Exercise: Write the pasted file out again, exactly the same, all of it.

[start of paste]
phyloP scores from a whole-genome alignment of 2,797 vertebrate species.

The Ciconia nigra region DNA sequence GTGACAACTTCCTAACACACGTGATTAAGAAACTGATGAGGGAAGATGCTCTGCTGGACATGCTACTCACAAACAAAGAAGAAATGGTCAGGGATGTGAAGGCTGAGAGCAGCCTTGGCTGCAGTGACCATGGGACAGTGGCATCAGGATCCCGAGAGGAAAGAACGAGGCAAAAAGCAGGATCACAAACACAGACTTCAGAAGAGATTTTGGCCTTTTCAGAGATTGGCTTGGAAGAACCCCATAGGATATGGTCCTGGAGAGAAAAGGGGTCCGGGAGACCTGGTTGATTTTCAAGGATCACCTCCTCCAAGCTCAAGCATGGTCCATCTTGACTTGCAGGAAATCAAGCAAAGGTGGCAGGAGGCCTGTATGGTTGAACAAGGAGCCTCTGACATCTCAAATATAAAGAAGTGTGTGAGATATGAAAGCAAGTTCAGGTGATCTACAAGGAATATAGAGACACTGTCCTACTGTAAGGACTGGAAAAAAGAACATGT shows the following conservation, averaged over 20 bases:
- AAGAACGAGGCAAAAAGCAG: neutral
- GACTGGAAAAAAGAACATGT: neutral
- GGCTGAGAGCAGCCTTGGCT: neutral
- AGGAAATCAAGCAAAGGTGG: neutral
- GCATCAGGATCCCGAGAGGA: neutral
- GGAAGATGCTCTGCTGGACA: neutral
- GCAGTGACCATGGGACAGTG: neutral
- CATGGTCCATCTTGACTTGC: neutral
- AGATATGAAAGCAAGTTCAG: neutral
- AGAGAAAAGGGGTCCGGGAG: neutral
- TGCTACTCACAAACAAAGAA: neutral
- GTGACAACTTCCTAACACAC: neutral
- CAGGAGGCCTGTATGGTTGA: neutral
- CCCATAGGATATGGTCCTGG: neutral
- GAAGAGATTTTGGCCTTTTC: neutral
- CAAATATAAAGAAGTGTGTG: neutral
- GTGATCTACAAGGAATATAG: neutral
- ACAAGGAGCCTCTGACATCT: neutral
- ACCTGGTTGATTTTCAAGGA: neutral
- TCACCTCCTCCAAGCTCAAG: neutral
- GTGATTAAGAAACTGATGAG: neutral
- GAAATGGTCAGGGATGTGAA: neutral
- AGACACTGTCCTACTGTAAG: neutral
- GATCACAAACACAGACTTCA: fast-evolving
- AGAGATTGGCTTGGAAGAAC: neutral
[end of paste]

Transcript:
phyloP scores from a whole-genome alignment of 2,797 vertebrate species.

The Ciconia nigra region DNA sequence GTGACAACTTCCTAACACACGTGATTAAGAAACTGATGAGGGAAGATGCTCTGCTGGACATGCTACTCACAAACAAAGAAGAAATGGTCAGGGATGTGAAGGCTGAGAGCAGCCTTGGCTGCAGTGACCATGGGACAGTGGCATCAGGATCCCGAGAGGAAAGAACGAGGCAAAAAGCAGGATCACAAACACAGACTTCAGAAGAGATTTTGGCCTTTTCAGAGATTGGCTTGGAAGAACCCCATAGGATATGGTCCTGGAGAGAAAAGGGGTCCGGGAGACCTGGTTGATTTTCAAGGATCACCTCCTCCAAGCTCAAGCATGGTCCATCTTGACTTGCAGGAAATCAAGCAAAGGTGGCAGGAGGCCTGTATGGTTGAACAAGGAGCCTCTGACATCTCAAATATAAAGAAGTGTGTGAGATATGAAAGCAAGTTCAGGTGATCTACAAGGAATATAGAGACACTGTCCTACTGTAAGGACTGGAAAAAAGAACATGT shows the following conservation, averaged over 20 bases:
- AAGAACGAGGCAAAAAGCAG: neutral
- GACTGGAAAAAAGAACATGT: neutral
- GGCTGAGAGCAGCCTTGGCT: neutral
- AGGAAATCAAGCAAAGGTGG: neutral
- GCATCAGGATCCCGAGAGGA: neutral
- GGAAGATGCTCTGCTGGACA: neutral
- GCAGTGACCATGGGACAGTG: neutral
- CATGGTCCATCTTGACTTGC: neutral
- AGATATGAAAGCAAGTTCAG: neutral
- AGAGAAAAGGGGTCCGGGAG: neutral
- TGCTACTCACAAACAAAGAA: neutral
- GTGACAACTTCCTAACACAC: neutral
- CAGGAGGCCTGTATGGTTGA: neutral
- CCCATAGGATATGGTCCTGG: neutral
- GAAGAGATTTTGGCCTTTTC: neutral
- CAAATATAAAGAAGTGTGTG: neutral
- GTGATCTACAAGGAATATAG: neutral
- ACAAGGAGCCTCTGACATCT: neutral
- ACCTGGTTGATTTTCAAGGA: neutral
- TCACCTCCTCCAAGCTCAAG: neutral
- GTGATTAAGAAACTGATGAG: neutral
- GAAATGGTCAGGGATGTGAA: neutral
- AGACACTGTCCTACTGTAAG: neutral
- GATCACAAACACAGACTTCA: fast-evolving
- AGAGATTGGCTTGGAAGAAC: neutral